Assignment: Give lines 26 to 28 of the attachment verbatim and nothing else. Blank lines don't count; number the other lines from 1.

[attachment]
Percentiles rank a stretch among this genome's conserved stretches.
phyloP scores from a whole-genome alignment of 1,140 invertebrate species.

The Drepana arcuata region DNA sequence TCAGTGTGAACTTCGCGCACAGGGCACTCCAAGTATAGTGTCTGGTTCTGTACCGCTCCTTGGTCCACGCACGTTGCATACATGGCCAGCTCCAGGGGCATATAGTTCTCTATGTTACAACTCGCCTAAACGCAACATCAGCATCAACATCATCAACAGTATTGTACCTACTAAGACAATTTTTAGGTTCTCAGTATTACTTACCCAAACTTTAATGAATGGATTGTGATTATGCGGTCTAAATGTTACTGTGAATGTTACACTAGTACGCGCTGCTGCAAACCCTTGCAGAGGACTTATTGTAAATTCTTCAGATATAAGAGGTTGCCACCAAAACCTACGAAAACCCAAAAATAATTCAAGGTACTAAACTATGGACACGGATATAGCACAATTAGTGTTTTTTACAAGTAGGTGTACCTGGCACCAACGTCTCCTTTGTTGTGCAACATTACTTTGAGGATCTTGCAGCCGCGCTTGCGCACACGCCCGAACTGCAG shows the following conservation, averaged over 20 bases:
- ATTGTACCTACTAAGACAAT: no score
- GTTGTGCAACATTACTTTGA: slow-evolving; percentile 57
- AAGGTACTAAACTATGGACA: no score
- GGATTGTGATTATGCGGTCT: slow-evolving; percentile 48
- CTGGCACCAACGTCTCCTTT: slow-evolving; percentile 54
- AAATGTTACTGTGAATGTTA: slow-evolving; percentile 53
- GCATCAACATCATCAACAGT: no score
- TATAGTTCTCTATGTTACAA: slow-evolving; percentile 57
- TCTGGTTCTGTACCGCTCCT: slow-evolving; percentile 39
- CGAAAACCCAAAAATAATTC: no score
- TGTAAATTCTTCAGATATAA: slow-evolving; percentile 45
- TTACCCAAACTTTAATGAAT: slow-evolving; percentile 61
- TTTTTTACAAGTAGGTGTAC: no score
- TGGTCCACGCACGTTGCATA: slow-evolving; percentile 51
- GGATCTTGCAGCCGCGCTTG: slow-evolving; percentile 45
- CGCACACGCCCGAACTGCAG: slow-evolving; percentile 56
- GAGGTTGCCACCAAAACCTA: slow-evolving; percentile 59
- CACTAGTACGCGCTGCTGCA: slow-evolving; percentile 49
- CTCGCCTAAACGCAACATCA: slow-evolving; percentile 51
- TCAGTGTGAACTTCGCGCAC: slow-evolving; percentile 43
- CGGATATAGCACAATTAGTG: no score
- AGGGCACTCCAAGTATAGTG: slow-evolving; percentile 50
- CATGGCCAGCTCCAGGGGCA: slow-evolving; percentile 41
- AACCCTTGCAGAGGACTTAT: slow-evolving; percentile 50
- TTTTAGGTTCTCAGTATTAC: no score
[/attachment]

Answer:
- CATGGCCAGCTCCAGGGGCA: slow-evolving; percentile 41
- AACCCTTGCAGAGGACTTAT: slow-evolving; percentile 50
- TTTTAGGTTCTCAGTATTAC: no score